The first 208-grain ELD Match bullet over the chronograph produced a disappointing 831 fps, enough to feebly eject but not enough to pick up the next round. None of these loads successfully cycled, but they did produce a couple of nifty sub-inch groups at 50 yards. The average velocity was 811 fps. The next day, I went back to the range to test loads with charge masses of 10.8 grains. They did produce higher velocities, coming in at an average of 937 fps, but never cycled the rifle hard enough to allow a second shot. This is in no way a reflection on the propellant. This little carbine was just looking for more gas. Providing it is just a case of finding the right charge.

    Supersonic loads in a 300 Blackout are a lot of fun. With very little recoil and enough energy to reliably handle close range deer, the 300 Blackout has replaced a 30-30 Winchester as my brush gun of choice for whitetails. Using Remington 150-grain PSP bullets and a compressed charge of 18 grains of Blackout produced 1,726 fps. This time, the rifle cycled perfectly.

    As a comparison, I tested A-1680 using the same charge mass and bullets. These loads produced an average of 1,763 fps, representing a modest 2 percent gain in velocity over Blackout. However, Blackout produced notably lower extreme spreads. The consistency of Shooters World powders impresses me.

    Following up on my brush hunting theme, I tested a Model 94 Winchester in 30-30 Winchester. The 94’s elegant lines and the mild-mannered 30-30 are always a pleasure in the field. My first shots though, proved to be milder than anticipated. Using Shooters World’s maximum recommended load of 24.2 grains and a Sierra 150-grain FN, the average velocity was a disappointing 1,825 fps. Shooters World’s published data, which was updated in June 2023, had anticipated a velocity of 2,256 fps using an unstated barrel length.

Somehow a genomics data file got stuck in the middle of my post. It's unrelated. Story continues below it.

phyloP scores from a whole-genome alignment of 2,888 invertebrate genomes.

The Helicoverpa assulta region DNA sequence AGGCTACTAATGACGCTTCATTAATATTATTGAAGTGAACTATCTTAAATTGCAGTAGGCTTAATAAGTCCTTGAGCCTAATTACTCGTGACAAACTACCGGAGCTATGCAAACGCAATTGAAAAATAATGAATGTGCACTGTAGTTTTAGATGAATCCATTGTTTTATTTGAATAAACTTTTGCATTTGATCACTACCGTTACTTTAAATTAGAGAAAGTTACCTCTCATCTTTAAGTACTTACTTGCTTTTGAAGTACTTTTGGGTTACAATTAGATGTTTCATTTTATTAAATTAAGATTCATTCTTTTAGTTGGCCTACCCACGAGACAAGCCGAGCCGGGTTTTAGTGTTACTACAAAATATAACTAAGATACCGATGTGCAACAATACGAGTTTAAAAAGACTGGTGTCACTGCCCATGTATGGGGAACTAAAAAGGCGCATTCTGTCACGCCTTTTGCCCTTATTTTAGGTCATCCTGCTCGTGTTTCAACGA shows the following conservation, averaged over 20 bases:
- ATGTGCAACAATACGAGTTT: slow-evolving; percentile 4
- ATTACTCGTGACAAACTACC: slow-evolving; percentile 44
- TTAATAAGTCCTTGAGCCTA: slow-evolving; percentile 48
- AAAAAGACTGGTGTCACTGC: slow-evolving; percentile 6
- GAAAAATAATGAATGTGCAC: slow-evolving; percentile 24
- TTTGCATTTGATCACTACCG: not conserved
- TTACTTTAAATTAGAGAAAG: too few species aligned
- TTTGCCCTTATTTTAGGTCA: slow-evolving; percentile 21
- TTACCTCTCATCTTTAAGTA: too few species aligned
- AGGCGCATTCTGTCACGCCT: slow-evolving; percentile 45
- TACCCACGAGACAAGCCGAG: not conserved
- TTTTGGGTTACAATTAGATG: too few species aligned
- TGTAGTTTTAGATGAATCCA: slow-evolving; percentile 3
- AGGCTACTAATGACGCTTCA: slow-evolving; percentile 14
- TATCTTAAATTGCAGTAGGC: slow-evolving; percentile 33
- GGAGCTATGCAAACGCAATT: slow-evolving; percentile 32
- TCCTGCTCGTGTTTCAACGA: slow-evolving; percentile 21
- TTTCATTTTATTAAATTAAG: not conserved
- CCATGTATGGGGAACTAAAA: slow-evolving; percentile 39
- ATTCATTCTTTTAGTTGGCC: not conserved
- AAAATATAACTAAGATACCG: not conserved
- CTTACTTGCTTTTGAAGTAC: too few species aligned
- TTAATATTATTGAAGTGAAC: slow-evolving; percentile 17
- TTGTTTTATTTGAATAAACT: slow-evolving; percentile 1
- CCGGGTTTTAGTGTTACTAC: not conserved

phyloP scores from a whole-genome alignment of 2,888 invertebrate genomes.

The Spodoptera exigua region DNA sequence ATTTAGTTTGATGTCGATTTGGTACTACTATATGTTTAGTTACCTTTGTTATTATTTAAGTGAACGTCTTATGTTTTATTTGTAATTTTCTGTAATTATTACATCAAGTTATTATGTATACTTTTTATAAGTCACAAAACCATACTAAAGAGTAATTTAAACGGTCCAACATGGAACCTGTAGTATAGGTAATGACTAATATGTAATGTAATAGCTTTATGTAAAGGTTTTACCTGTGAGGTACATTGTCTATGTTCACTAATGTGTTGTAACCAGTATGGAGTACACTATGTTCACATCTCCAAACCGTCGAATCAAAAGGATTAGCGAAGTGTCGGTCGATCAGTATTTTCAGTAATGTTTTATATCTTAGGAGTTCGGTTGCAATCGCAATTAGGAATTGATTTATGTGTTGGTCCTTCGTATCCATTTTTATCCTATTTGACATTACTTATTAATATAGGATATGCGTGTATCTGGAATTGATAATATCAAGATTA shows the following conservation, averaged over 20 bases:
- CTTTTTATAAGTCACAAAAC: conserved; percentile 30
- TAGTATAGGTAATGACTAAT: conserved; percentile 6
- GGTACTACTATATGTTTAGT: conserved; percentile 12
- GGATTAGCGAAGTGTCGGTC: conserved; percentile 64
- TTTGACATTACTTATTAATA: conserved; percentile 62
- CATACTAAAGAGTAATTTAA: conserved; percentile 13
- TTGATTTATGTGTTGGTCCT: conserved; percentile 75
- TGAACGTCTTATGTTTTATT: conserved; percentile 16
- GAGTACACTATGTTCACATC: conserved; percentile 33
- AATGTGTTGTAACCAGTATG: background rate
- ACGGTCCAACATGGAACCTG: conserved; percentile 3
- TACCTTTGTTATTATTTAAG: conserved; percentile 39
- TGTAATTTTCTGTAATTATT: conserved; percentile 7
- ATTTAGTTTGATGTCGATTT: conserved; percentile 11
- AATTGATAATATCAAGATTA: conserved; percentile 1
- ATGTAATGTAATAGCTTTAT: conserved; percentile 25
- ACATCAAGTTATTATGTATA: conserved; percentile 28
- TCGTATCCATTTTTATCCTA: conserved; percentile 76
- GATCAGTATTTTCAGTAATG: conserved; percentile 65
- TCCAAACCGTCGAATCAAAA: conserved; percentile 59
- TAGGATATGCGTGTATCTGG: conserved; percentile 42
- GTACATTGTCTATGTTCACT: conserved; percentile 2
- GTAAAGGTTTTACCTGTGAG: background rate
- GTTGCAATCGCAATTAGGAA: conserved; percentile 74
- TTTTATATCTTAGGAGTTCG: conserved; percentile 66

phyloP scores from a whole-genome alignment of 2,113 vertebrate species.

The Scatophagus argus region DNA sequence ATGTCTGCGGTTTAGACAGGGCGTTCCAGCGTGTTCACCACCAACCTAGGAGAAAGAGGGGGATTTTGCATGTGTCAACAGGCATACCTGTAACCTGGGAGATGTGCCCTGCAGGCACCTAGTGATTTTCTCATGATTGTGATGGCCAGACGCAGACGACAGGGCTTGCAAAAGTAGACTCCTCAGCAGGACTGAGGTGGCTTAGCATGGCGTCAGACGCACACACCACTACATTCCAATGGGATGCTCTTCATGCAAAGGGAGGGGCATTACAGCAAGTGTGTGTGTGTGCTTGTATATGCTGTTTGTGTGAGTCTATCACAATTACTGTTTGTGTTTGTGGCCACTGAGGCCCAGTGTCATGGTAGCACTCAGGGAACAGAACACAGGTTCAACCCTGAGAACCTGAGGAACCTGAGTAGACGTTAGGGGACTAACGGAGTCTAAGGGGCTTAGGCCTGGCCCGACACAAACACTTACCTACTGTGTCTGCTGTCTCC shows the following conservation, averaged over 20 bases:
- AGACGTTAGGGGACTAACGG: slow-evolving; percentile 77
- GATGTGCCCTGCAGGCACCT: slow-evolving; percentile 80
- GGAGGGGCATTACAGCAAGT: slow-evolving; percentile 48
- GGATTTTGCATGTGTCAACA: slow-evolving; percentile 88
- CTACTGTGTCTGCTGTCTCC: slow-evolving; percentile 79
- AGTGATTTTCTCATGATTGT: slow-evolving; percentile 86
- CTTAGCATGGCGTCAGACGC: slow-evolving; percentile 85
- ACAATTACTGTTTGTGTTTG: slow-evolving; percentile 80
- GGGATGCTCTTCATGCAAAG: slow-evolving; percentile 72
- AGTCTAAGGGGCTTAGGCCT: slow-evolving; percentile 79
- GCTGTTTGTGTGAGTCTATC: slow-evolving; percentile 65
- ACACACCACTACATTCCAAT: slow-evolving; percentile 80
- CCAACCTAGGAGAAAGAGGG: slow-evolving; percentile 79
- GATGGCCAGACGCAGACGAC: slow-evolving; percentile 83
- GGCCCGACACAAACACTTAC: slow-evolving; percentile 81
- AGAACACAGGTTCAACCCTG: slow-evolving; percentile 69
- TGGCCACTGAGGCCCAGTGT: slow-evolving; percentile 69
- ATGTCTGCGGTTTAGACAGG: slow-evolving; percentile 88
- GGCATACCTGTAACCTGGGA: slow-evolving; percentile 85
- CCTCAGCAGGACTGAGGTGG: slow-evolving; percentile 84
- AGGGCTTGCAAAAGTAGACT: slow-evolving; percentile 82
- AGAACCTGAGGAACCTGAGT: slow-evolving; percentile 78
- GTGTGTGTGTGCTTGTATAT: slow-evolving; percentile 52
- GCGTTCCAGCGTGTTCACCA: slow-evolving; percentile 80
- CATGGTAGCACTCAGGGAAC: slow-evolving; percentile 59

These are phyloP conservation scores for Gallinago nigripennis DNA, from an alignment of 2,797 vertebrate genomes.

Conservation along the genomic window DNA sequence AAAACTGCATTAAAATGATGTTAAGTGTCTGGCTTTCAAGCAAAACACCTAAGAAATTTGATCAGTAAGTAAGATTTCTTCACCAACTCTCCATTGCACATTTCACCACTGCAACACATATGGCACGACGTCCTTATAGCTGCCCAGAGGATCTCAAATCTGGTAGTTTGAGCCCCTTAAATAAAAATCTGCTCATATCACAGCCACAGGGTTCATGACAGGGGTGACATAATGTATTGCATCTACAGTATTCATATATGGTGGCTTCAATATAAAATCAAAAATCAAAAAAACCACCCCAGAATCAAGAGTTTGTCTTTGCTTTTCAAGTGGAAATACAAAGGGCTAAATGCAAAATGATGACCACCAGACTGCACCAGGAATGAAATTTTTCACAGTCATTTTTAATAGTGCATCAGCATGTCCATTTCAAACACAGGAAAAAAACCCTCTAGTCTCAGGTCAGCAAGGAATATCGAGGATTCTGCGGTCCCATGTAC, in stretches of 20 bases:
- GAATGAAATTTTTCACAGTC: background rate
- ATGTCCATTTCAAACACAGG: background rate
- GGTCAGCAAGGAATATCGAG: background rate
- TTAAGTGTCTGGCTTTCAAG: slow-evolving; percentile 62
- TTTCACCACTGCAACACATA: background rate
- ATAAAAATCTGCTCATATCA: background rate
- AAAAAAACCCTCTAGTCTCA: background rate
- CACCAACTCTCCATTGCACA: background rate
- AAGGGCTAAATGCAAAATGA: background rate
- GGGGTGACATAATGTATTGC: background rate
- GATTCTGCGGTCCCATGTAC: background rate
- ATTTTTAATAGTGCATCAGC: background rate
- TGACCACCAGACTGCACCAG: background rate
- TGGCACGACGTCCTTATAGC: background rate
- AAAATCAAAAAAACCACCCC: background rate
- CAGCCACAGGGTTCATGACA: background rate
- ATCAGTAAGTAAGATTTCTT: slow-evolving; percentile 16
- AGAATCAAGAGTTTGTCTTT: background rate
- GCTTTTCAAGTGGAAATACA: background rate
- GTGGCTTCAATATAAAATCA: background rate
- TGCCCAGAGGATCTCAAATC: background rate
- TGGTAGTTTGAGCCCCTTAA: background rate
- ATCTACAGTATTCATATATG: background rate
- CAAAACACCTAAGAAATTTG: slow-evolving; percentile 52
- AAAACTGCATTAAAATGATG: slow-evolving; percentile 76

When I returned from the range, I found that the company’s interactive manual, which is very nicely executed, provided different data for the same bullet and powder combination. The interactive guide set 25 grains as a starting load and 27.4 as a maximum charge. Based on my results, the interactive guide’s higher charges seem to better match real-world 30-30 Winchester performance.

    Let’s cut to the chase here. I am the type of masochist who really likes 22 Hornets. I bought my first one in my early twenties, loading it with W-680 had me hooked. I was looking forward to testing Blackout in my friend, Bill Buzzell’s newly acquired Winchester 43. The first shot from that beautiful old rifle produced 2,267 fps using a Sierra 40-grain Hornet softpoint. After three strings had been fired, the average velocity had settled in at 2,281 fps with an extreme spread of 39 fps. That spread owed itself to one inexplicably faster round. Hornets are full of heartbreak. Nonetheless, I wish he would sell me that rifle.

    I came away impressed by Shooters World Blackout. A market once dominated by A-1680 has a true competitor.

    Wolfe Publishing Group